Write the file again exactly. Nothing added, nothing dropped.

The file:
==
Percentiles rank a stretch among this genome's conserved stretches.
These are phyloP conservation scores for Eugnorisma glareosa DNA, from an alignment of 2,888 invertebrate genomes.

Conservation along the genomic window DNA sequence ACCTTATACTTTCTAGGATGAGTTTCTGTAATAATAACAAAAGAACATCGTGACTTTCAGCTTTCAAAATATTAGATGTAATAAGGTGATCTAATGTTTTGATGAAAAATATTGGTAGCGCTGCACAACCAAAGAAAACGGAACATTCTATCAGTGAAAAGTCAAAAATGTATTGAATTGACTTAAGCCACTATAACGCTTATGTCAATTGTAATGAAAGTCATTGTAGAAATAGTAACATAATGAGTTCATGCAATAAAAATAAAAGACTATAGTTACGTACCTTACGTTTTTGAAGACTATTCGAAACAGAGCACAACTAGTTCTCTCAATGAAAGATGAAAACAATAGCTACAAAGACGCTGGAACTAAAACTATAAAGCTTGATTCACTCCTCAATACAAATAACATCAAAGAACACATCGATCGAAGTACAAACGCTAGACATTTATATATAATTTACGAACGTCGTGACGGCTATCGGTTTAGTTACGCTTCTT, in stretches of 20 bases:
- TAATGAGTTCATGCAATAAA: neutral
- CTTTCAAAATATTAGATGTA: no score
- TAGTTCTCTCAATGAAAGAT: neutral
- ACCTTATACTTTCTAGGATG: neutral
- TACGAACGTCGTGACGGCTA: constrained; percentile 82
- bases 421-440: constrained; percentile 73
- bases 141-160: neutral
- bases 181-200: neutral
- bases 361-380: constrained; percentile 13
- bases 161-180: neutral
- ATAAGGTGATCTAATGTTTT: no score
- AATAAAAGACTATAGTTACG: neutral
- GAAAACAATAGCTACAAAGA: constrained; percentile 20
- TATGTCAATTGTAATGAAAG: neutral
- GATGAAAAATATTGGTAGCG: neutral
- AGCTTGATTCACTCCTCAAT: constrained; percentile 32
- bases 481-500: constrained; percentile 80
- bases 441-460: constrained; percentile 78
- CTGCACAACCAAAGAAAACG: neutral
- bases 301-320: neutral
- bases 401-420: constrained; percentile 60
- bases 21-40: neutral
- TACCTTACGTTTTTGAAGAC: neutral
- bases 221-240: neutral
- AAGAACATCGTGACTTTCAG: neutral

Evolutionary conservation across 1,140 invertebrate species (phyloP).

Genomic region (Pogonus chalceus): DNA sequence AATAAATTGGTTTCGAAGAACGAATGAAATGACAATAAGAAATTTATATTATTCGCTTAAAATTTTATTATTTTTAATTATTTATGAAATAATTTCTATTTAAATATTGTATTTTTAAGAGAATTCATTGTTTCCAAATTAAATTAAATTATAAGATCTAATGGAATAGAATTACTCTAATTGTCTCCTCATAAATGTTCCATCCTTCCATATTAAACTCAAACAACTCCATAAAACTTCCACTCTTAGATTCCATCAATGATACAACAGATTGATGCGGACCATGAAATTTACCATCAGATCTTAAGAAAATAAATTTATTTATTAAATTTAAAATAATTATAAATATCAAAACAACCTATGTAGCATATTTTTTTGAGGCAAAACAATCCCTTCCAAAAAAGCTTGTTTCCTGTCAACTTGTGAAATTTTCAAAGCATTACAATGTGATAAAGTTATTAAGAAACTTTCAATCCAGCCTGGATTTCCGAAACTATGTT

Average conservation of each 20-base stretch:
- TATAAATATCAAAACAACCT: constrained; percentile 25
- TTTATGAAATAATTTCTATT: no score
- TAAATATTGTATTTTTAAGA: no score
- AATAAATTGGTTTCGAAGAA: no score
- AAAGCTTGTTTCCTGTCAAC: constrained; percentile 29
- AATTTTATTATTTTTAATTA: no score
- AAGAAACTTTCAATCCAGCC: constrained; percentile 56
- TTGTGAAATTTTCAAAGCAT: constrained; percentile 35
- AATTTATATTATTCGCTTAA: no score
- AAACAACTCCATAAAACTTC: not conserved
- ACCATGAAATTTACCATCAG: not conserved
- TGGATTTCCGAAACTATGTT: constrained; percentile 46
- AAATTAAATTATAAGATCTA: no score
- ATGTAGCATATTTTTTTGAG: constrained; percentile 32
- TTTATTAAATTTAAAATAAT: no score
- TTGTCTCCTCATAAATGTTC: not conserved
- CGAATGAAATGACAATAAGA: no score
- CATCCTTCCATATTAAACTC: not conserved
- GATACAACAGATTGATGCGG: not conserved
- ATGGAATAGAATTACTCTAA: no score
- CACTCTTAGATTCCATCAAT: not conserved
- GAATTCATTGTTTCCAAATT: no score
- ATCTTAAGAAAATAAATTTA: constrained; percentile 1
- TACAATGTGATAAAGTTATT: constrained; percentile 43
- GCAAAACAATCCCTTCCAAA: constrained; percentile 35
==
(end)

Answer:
Percentiles rank a stretch among this genome's conserved stretches.
These are phyloP conservation scores for Eugnorisma glareosa DNA, from an alignment of 2,888 invertebrate genomes.

Conservation along the genomic window DNA sequence ACCTTATACTTTCTAGGATGAGTTTCTGTAATAATAACAAAAGAACATCGTGACTTTCAGCTTTCAAAATATTAGATGTAATAAGGTGATCTAATGTTTTGATGAAAAATATTGGTAGCGCTGCACAACCAAAGAAAACGGAACATTCTATCAGTGAAAAGTCAAAAATGTATTGAATTGACTTAAGCCACTATAACGCTTATGTCAATTGTAATGAAAGTCATTGTAGAAATAGTAACATAATGAGTTCATGCAATAAAAATAAAAGACTATAGTTACGTACCTTACGTTTTTGAAGACTATTCGAAACAGAGCACAACTAGTTCTCTCAATGAAAGATGAAAACAATAGCTACAAAGACGCTGGAACTAAAACTATAAAGCTTGATTCACTCCTCAATACAAATAACATCAAAGAACACATCGATCGAAGTACAAACGCTAGACATTTATATATAATTTACGAACGTCGTGACGGCTATCGGTTTAGTTACGCTTCTT, in stretches of 20 bases:
- TAATGAGTTCATGCAATAAA: neutral
- CTTTCAAAATATTAGATGTA: no score
- TAGTTCTCTCAATGAAAGAT: neutral
- ACCTTATACTTTCTAGGATG: neutral
- TACGAACGTCGTGACGGCTA: constrained; percentile 82
- bases 421-440: constrained; percentile 73
- bases 141-160: neutral
- bases 181-200: neutral
- bases 361-380: constrained; percentile 13
- bases 161-180: neutral
- ATAAGGTGATCTAATGTTTT: no score
- AATAAAAGACTATAGTTACG: neutral
- GAAAACAATAGCTACAAAGA: constrained; percentile 20
- TATGTCAATTGTAATGAAAG: neutral
- GATGAAAAATATTGGTAGCG: neutral
- AGCTTGATTCACTCCTCAAT: constrained; percentile 32
- bases 481-500: constrained; percentile 80
- bases 441-460: constrained; percentile 78
- CTGCACAACCAAAGAAAACG: neutral
- bases 301-320: neutral
- bases 401-420: constrained; percentile 60
- bases 21-40: neutral
- TACCTTACGTTTTTGAAGAC: neutral
- bases 221-240: neutral
- AAGAACATCGTGACTTTCAG: neutral

Evolutionary conservation across 1,140 invertebrate species (phyloP).

Genomic region (Pogonus chalceus): DNA sequence AATAAATTGGTTTCGAAGAACGAATGAAATGACAATAAGAAATTTATATTATTCGCTTAAAATTTTATTATTTTTAATTATTTATGAAATAATTTCTATTTAAATATTGTATTTTTAAGAGAATTCATTGTTTCCAAATTAAATTAAATTATAAGATCTAATGGAATAGAATTACTCTAATTGTCTCCTCATAAATGTTCCATCCTTCCATATTAAACTCAAACAACTCCATAAAACTTCCACTCTTAGATTCCATCAATGATACAACAGATTGATGCGGACCATGAAATTTACCATCAGATCTTAAGAAAATAAATTTATTTATTAAATTTAAAATAATTATAAATATCAAAACAACCTATGTAGCATATTTTTTTGAGGCAAAACAATCCCTTCCAAAAAAGCTTGTTTCCTGTCAACTTGTGAAATTTTCAAAGCATTACAATGTGATAAAGTTATTAAGAAACTTTCAATCCAGCCTGGATTTCCGAAACTATGTT

Average conservation of each 20-base stretch:
- TATAAATATCAAAACAACCT: constrained; percentile 25
- TTTATGAAATAATTTCTATT: no score
- TAAATATTGTATTTTTAAGA: no score
- AATAAATTGGTTTCGAAGAA: no score
- AAAGCTTGTTTCCTGTCAAC: constrained; percentile 29
- AATTTTATTATTTTTAATTA: no score
- AAGAAACTTTCAATCCAGCC: constrained; percentile 56
- TTGTGAAATTTTCAAAGCAT: constrained; percentile 35
- AATTTATATTATTCGCTTAA: no score
- AAACAACTCCATAAAACTTC: not conserved
- ACCATGAAATTTACCATCAG: not conserved
- TGGATTTCCGAAACTATGTT: constrained; percentile 46
- AAATTAAATTATAAGATCTA: no score
- ATGTAGCATATTTTTTTGAG: constrained; percentile 32
- TTTATTAAATTTAAAATAAT: no score
- TTGTCTCCTCATAAATGTTC: not conserved
- CGAATGAAATGACAATAAGA: no score
- CATCCTTCCATATTAAACTC: not conserved
- GATACAACAGATTGATGCGG: not conserved
- ATGGAATAGAATTACTCTAA: no score
- CACTCTTAGATTCCATCAAT: not conserved
- GAATTCATTGTTTCCAAATT: no score
- ATCTTAAGAAAATAAATTTA: constrained; percentile 1
- TACAATGTGATAAAGTTATT: constrained; percentile 43
- GCAAAACAATCCCTTCCAAA: constrained; percentile 35